This website is intended for healthcare professionals only.
Take a look at a selection of our recent media coverage:
13th June 2023
A chronic shortage of NHS radiographic professionals, coupled with anticipated surges in demand for heart and kidney scans due to the hot weather, will put patients’ lives at risk this week, the Society of Radiographers (SoR) has warned as it urges members in England to vote for strike action.
Already overstretched radiography teams will be putting in excessive hours to meet a rise in A&E visits caused by the current spell of hot weather, and patients arriving into A&E during this time will have to wait significantly longer for vital scans and diagnosis before their treatment can progress, says the SoR.
Hot weather typically means more cases of heatstroke, heart failure and kidney problems, as well as cuts, sprains, fractures and respiratory problems, which similarly need the attention of radiographic professionals, the Society adds.
Dean Rogers, executive director of industrial strategy and members relations at SoR, said: ‘Doctors and nurses cannot do their jobs without radiographic professionals.
‘Our members are dangerously overstretched. Even when the NHS is not facing increased demands because of the hot weather, nine out of 10 patients will need to see a radiographer, and waiting lists are growing.’
On 19 July 2022 – the hottest UK day on record – there were 638 excess deaths, and 496 excess deaths the following day, according to the Office for National Statistics. The July 2018 heatwave led to a record 2.2 million patients visiting A&E departments in a single month – the highest number since records began in 2010.
Vacancy rates for diagnostic radiographers have risen from 12% to 13% in the last year, and the SoR states that pressure on the radiographic workforce is growing due to widespread training and retention issues.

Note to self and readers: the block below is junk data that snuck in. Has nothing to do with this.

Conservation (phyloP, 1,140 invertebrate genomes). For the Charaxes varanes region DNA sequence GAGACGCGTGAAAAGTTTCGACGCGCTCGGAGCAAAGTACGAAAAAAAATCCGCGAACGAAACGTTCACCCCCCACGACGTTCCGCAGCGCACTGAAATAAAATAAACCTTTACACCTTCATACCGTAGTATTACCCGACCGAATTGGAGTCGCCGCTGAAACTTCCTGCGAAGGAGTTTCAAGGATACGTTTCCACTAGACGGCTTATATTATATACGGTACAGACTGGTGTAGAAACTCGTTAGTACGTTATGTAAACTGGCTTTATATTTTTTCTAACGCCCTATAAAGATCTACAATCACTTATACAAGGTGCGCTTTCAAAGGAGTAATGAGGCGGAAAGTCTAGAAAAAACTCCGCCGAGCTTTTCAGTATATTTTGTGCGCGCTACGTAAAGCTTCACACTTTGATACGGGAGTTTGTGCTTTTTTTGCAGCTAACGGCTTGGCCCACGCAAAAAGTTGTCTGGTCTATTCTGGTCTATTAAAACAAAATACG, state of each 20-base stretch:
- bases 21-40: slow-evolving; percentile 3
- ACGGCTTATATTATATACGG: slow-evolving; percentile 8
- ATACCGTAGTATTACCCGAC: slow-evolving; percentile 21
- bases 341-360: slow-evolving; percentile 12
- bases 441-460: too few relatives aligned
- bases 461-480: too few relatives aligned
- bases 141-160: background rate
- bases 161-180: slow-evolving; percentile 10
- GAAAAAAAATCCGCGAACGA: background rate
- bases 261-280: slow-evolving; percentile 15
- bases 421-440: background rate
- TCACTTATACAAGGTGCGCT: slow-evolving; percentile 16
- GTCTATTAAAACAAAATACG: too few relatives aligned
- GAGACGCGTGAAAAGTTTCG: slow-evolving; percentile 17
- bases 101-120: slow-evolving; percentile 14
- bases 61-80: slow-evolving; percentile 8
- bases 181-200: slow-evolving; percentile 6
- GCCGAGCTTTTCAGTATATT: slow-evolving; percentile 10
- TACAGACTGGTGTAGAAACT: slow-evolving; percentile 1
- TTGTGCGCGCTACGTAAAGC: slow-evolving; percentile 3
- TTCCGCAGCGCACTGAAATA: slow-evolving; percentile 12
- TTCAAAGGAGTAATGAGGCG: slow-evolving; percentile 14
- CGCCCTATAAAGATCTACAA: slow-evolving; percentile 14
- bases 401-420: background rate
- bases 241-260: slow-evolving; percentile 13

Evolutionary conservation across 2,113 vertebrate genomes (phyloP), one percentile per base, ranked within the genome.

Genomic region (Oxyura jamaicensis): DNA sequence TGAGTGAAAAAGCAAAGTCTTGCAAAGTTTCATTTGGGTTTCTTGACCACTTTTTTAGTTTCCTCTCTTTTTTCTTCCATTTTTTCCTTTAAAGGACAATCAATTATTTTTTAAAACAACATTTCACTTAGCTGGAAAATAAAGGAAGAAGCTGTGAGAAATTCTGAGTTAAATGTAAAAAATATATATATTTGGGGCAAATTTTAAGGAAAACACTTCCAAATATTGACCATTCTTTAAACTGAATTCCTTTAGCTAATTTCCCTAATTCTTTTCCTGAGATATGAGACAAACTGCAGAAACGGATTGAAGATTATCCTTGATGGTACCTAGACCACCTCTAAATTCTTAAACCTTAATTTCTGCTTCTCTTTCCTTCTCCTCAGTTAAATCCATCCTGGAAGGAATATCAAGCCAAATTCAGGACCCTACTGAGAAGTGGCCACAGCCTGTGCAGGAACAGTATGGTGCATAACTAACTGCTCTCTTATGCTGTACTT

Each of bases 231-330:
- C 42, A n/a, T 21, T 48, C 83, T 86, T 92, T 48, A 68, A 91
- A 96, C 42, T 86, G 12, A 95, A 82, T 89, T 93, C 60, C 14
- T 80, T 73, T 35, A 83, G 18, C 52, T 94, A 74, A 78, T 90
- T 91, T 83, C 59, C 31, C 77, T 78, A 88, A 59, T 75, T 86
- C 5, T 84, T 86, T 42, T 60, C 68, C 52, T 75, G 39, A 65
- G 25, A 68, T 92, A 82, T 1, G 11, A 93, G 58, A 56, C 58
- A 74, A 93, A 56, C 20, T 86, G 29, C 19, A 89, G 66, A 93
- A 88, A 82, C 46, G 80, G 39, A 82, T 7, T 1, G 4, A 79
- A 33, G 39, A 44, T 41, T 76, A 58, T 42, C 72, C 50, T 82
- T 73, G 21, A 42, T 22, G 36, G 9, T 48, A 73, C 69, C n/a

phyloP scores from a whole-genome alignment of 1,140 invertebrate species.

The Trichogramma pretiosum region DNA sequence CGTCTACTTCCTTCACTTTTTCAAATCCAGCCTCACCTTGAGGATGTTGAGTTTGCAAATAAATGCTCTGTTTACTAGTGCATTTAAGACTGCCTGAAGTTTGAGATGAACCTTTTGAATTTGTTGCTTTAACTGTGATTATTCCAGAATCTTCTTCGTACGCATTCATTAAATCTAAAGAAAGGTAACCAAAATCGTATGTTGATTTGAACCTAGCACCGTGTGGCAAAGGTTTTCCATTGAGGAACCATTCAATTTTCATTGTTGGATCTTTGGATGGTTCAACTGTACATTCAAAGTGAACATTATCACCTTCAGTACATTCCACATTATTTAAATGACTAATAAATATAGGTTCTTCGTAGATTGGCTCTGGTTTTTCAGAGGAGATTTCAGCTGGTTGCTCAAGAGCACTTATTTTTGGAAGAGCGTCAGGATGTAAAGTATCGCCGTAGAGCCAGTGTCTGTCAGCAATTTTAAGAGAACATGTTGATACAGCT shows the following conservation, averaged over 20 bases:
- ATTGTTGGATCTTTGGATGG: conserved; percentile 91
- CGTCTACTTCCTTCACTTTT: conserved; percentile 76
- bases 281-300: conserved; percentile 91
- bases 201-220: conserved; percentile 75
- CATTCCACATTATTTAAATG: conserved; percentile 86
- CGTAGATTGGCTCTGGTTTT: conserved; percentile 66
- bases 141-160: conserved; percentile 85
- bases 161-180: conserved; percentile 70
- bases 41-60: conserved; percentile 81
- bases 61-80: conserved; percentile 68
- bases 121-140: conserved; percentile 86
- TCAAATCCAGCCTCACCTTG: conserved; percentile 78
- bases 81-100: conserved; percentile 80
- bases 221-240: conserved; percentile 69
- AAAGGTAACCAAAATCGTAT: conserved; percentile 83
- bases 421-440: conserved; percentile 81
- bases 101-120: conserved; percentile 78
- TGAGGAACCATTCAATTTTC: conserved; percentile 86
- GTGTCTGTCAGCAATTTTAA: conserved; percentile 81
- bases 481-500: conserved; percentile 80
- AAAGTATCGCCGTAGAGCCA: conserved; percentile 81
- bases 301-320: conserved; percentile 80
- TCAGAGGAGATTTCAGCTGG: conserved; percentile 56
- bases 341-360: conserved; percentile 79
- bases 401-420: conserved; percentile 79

The SoR is urging its members to vote yes in favour of strike action. Launched on 7 June 2023, its ballot will close at 5pm on 28 June. This follows an indicative ballot in April 2023, in which members voted to reject the Government’s 5% pay offer and non-consolidated lump sum for 2022/23.
Mr Rogers added: ‘We know low pay and poor conditions are forcing radiographers out of the workforce, and they are not being replaced in adequate numbers. Vacancies are running at a minimum of 10 per cent and that’s even with radiographers working considerably more than their contracted hours to ensure that their patients receive the best-possible care.
‘That’s why we’re currently balloting our 20,000 members in England for better pay and working conditions. Every day, the crisis deepens, and this week’s weather will only increase the intolerable pressure on an already overstretched NHS. Our members deserve better. Our patients deserve better.’
Risks to patient safety due to staff shortages have also recently been highlighted by oncology professional organisations in an open letter to the health secretary.